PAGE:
Anclote Key Preserve State Park is one of the few state parks that can only be accessed by water vessel. Located 3 mile off the Coast of Tarpon Springs in the heavily populated County of Pinellas, you can experience the beauty of Florida’s natural beaches at its finest.
It was a typical summer day with small patches of rain clouds scattered throughout the area. I decided to take my chances with the weather. I launched my kayak in the early morn to avoid the crowds that so commonly convene at Fred Howard Beach on a Saturday. Fred Howard Park has a small beach island that has a long causeway built to access it by Mr. Howard, who was a former Mayor of Tarpon Springs and very active in preservation of land in north Pinellas County. From this beach to the south tip of Anclote Key it is 2 miles due west. I paddled through a shallow estuary and was amused at the sea grasses, aquatic plants, and little sponges that were less then three feet under my kayak. Having attended Tarpon High School in my former years, I was under the impression that the mighty Sponger, our school mascot, was a brave diver that had to venture out into the deep sea to acquire these precious little commodities. Seagulls and dolphins kept me entertained on my paddle out into the Gulf. I had to pause at the boat channel to yield the right-of-way to the speed boaters. After watching the dolphins swim though the boat channel, I was angry that these amateur weekend boaters had to zip by so fast. Soon I arrived at the east side of the Island. The shores were lined thickly with mangroves. I decided to paddle into a small shady estuary to rest and grab a bite of lunch. To my surprise, the mangroves were harboring many large wading birds. The first large tree had 5 spoonbill perched under the branches. I paddled further down and spotted a spoonbill, a reddish Egret and a Little Blue Heron all perched only a few feet from each other. The Little Blue Heron did not seem to mind the Roseate Spoonbill, but the Reddish Egret gave him a stare as if he were an unwelcome intruder. I was ecstatic I was able to experience the whole dynamic of this seemingly crowded roosting spot. This was a treasure chest of birds here in the mangroves! A birders delight! I wish I had the energy to paddle the whole length of the 4 mile long key to see who else was lurking in the mangroves.
After gulping down my lunch, I noticed a storm was moving this way. It appeared that it was only going to clip the south end of the Island. My plan was to anchor my kayak at the Lighthouse boardwalk and trek northward on this thin sliver of paradise. I followed the boardwalk to the Lighthouse and then out to the beach. The wheat colored sea-oats were in full bloom and made a scenic contrast with the white sugar sand and blue waters. I paused for moment to take in the view. From here I needed to press on northward for there is hardly any shelter on this island. My GPS read two miles when I observed that I was at the halfway point. I turned to watch the wind and rains blow from west to east at the South end. I could see the end of the storm and was relieved I was able to escape its wrath. Soon I felt it was safe to retrace my steps back to my kayak but I took my time exploring the beach. Colorful sand dollars and various shells are left behind when the gulf waters reside back into the sea. A small boat was buried in the sand 100 feet from the shoreline with only the top of the cab protruding from the surface. I can only imagine the story behind that shipwreck. Probably caught in a fast moving storm…..like the one I just escaped myself.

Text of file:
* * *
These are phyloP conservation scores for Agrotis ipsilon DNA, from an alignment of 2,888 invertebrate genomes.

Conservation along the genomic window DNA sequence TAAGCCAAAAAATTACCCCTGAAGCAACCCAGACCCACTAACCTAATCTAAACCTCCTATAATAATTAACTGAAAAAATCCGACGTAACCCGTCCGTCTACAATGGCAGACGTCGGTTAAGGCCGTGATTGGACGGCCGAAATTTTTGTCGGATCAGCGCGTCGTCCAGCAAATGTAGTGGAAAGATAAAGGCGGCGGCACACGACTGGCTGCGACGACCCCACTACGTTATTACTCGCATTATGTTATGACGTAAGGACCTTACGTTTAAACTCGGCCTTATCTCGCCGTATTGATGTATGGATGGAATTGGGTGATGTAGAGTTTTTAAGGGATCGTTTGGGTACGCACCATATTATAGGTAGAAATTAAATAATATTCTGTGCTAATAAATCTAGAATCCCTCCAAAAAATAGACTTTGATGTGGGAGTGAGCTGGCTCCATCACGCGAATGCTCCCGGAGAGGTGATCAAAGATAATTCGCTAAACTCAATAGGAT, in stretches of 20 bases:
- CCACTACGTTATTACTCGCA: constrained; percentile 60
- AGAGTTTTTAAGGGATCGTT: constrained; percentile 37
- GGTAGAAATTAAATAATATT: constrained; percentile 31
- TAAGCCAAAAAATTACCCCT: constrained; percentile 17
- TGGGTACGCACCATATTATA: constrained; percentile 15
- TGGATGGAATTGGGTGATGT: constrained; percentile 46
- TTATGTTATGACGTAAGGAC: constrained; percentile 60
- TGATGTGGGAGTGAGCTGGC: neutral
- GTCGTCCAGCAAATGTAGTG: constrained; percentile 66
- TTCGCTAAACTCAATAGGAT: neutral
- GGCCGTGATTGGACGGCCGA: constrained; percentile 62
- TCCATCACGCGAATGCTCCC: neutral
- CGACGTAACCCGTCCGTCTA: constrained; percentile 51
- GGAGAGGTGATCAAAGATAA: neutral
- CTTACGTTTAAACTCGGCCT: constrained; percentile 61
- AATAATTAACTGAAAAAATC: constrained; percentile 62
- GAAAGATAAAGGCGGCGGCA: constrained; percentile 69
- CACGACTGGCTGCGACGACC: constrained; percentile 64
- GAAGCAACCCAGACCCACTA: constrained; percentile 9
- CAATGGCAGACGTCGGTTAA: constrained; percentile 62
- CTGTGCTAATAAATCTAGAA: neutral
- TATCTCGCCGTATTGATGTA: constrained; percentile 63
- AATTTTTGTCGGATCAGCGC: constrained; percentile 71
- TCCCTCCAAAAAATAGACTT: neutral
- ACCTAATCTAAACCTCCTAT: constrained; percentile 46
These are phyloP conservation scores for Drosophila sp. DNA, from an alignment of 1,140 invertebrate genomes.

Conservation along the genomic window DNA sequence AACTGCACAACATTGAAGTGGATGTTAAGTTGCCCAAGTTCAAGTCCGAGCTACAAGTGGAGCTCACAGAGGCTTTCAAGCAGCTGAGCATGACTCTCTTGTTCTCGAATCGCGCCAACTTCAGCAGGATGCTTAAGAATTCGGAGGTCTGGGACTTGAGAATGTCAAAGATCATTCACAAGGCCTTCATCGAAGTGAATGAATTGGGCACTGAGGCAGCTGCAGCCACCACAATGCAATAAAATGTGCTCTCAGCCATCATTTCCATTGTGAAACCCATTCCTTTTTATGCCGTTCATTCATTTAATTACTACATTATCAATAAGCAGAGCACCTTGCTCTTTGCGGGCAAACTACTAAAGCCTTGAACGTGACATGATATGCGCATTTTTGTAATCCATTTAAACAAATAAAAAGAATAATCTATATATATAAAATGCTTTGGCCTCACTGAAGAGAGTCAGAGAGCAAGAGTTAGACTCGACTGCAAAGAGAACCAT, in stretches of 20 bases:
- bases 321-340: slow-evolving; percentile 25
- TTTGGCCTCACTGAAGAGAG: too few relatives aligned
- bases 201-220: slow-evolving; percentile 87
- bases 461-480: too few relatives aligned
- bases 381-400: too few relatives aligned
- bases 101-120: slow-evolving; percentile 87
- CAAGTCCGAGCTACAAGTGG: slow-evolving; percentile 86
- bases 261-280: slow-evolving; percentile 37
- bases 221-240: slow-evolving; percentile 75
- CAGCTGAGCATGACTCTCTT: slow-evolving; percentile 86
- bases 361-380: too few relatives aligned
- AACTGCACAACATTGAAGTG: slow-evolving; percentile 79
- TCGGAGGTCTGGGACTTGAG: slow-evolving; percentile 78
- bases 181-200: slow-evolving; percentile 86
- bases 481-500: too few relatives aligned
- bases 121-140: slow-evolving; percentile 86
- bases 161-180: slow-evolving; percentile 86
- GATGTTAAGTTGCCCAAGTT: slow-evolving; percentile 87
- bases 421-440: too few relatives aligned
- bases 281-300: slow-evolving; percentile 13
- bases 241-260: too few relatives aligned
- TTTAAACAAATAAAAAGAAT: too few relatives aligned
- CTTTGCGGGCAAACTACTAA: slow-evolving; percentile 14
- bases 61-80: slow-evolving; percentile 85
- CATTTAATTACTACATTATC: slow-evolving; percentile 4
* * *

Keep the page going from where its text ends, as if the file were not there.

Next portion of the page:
Soon I was back to the small picnic area built as a convienence for visitors who ride the Fairy Boat over to view the lighthouse. The Light House has a History all of its own but has recently been renovated and is now open to the public. I was happy to have the Island all to myself on a Saturday. Conveniently, the storms kept the people at bay. I sat for a few moment to enjoy a snack after my two mile paddle and four mile hike.
It was getting late and I knew I needed an hour of daylight to paddle back safely. As I venture down the lighthouse boardwalk, I noticed people were now occupying the South beach. The small boat parties had set up a grill and were enjoying the shorebirds. Oyster catchers, skimmers, turns and gulls were in abundance in the muck left uncovered from the receding waters. A young reddish egret staked his territory to hunt fish in the shoreline puddles as a couple proceeded to walk by holding hands enjoying a romantic stroll. By now I was much too tired to take anymore photographs. I just appreciated the birds as I dragged my kayak 50 feet to the nearest waters edge. Exhausted but happy with the day spent on the island, I aimed my bow toward that little County Beach of an island and worked hard to keep course as dusk set in.
About: The Anclote Key Lighthouse located on the South end of the Island is one of the Islands Point of Interest as it was built in 1886 by President Grover Cleveland. There is a boardwalk that leads you to the lighthouse and out to a picknic area with shelter, grills, tables and a composting toilet. You can chose to venture out on the island trail which eventually leads you out to the beach. A primitive camping area is located at the northern end of the island. There is no running water or trash receptacle so bring plenty of water and observe the Leave -no -trace ethic to keep this island in is fine state